Surely giving up something sentimental—”My G’ma’s”—makes the freebee all the more poignantly placed. May the new owner treasure, rather than resell, the chair, in which Annie sat and proclaimed its comfort and sturdiness. Location: Adams Avenue, just East of Park Blvd, in San Diego neighborhood University Heights.

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Remember, Rodents Right of Way

For weeks, I wanted to shoot this sign, but parked cars spoiled the composition. But, finally, on Sept. 12, 2022, I happened by on a street-sweeping day; in fact, unseen out of frame above is warning when parking is prohibited.

I can’t speak for rodent intoxication, but I do see scampering squirrels on Monroe Ave., looking down towards Texas Street, often enough. The Featured Image comes from Leica Q2. Vitals, aperture manually set: f/2.8, ISO 100, 1/500 sec, 28mm; 9:38 a.m. PDT.

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Serve One Up for Linus

Shouldn’t September 12 be considered a wee bit early for Halloween? Can we not wait until October? But marketing seasonal spicy drinks knows no bounds. The sign stands on the corner of Alabama and Mississippi, outside Mystic Mocha, which is an iconic coffee shop and eatery in my San Diego neighborhood.

The Featured Image comes from Leica Q2, today, but I first saw the advert on the eighth. I made shots at two different apertures and fiercely debated with myself about which to share. In the end, I prefer the wider depth of field of the narrower aperture, which keeps the University Heights sign and storefront in the range of focus. Vitals: f/5.6, ISO 100, 1/400 sec, 28mm; 1:02 p.m. PDT.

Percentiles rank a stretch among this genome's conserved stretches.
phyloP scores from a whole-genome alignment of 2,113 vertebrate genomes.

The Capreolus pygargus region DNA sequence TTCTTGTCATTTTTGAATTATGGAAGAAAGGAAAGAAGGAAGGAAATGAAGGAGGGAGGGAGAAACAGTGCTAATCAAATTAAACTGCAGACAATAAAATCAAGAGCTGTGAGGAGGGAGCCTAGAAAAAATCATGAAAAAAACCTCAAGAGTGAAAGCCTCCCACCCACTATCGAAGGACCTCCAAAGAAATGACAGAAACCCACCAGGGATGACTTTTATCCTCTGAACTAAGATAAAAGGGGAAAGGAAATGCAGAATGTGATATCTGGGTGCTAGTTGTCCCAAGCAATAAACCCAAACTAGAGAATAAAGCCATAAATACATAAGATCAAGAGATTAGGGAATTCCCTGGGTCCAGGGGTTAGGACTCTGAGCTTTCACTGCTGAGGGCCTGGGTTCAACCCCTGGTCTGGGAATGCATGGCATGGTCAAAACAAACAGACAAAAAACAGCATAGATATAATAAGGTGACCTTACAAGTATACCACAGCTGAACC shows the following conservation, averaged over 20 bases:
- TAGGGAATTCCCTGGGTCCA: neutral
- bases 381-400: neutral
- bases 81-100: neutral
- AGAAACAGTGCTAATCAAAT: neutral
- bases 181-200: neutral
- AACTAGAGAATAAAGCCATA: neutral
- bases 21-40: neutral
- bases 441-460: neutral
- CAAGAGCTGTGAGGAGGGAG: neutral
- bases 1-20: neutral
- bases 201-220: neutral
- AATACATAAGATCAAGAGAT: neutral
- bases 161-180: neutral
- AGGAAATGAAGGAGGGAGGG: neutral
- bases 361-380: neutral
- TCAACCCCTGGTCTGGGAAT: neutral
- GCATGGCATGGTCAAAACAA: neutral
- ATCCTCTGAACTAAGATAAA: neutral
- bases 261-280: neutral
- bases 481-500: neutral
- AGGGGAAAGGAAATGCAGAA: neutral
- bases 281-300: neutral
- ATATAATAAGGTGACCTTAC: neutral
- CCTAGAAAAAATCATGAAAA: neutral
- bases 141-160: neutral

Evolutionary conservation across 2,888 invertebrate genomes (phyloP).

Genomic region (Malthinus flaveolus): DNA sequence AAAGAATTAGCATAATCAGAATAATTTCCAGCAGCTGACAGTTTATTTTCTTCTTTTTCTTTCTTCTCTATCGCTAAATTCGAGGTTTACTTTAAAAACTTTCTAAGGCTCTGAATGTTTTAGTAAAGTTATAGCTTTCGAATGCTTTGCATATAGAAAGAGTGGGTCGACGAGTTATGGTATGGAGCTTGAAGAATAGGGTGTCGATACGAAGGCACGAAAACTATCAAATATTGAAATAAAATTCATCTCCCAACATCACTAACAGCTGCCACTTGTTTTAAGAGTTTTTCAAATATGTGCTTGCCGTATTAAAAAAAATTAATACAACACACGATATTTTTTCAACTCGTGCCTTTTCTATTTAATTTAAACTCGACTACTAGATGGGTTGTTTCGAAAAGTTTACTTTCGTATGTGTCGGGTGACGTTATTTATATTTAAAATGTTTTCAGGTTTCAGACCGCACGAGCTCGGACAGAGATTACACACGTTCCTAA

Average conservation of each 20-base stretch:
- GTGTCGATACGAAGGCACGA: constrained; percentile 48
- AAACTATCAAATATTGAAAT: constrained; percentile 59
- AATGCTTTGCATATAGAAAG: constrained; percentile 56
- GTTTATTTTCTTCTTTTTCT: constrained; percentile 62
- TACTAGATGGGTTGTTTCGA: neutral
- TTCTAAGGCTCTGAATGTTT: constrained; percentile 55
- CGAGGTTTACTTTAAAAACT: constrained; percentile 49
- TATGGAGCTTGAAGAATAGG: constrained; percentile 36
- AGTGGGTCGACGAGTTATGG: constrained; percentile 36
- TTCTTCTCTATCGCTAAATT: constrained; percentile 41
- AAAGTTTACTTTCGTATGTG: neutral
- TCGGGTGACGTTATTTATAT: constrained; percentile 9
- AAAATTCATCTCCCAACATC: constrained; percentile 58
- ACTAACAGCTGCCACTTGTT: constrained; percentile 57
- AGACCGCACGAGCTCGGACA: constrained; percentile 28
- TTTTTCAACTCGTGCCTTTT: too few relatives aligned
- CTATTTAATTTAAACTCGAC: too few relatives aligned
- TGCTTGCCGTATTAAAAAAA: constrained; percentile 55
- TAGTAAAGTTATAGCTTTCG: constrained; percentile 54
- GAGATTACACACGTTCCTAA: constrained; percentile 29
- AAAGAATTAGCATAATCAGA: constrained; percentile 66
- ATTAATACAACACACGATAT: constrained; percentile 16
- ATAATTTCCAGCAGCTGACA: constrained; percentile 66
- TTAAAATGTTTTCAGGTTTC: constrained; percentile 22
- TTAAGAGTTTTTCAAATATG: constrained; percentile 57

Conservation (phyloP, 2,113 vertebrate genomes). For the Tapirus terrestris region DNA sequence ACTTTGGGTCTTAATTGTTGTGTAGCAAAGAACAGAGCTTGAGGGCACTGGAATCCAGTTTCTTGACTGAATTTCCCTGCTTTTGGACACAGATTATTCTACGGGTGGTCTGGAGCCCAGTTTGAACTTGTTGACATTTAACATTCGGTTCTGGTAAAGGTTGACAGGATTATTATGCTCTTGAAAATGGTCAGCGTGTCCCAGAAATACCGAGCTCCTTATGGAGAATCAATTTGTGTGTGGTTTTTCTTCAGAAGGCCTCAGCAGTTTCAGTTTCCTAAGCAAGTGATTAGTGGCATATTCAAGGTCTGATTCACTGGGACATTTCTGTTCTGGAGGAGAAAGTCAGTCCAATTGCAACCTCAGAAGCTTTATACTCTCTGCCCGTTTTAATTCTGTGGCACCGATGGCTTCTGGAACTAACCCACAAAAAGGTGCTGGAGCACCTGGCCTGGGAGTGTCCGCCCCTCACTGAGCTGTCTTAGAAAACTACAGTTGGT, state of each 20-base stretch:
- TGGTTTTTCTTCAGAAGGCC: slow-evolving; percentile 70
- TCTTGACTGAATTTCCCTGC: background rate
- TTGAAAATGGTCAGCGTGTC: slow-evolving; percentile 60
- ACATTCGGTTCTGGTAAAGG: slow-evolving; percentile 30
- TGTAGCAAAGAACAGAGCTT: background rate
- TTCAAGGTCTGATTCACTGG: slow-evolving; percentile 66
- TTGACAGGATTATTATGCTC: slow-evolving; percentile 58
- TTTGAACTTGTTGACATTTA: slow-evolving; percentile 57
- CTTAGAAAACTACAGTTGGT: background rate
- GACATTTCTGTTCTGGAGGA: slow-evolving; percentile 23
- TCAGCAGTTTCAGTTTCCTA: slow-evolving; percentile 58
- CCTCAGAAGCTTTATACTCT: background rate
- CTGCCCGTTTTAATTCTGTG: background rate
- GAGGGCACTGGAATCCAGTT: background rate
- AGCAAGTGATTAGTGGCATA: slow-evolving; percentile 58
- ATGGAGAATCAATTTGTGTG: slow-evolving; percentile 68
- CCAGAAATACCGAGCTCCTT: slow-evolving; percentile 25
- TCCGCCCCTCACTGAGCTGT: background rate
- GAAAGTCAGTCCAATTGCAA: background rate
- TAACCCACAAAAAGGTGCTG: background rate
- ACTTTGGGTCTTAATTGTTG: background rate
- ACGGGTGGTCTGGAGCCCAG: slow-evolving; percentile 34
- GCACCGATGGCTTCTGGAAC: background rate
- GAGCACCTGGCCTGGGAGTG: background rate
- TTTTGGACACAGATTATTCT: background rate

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The Meowers of Bark Boulevard

Hurricane Kay brought nominal relief, on Sept. 8, 2022, as it skirted along the Pacific coastline of Baja California and San Diego County. Cloud cover made muggy air and peak temperature of 32.7 Celsius (91 F) more tolerable. My wife and I took advantage, setting out on a mid-morning walk. While trudging down a side alley perpendicular to Mississippi Street, we came upon a mural that I hadn’t seen before.

We had passed by Bark Boulevard, which fronts El Cajon Blvd, often enough. The family-owned business provides doggy daycare and overnight boarding services—hence the name. So I was surprised to see some homage to cats, along the back.

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Not One Crisis, But Two

Two days ago, I looked upon something surprising inside the Grocery Outlet, located in San Diego neighborhood Talmadge: An empty display case for Mexican Coca-Cola. Shall we blame supply chain disruptions that every fear-mongering pundit has blabbered about for months? The beverage, sweetened with cane sugar instead of corn syrup, is popularly stocked by many grocery stores in this area of SoCal.

But far more unsettling is the price. Mexican Coke, sold in glass bottles, is perennially priced 99 cents. A buck sixty-nine puts inflation and rising food/beverage prices into piercing perspective. That’s a 70.7 percent increase, by the way. Yikes!

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‘They Graffitied It’

This morning, following my semi-annual dentist appointment, I walked from San Diego’s College Area to Talmadge, where is Grocery Outlet. Along the way, at the corner of El Cajon Blvd and 62nd Street, I came upon some religious love art on a utility box. Well, that was worth a shot.

As I pulled up iPhone 13 Pro to take the Featured Image, a big dude smoking a joint thumped down the sidewalk. Downwind to the stink, I smelled his approach before seeing him. Passing by, he pointed and stated: “They graffitied it”. I didn’t say, but thought: Yeah, if you consider Jesus graffiti. I don’t, and that section of the city could use a little spiritual affirmation—the, ah, weed-wacking walker, too.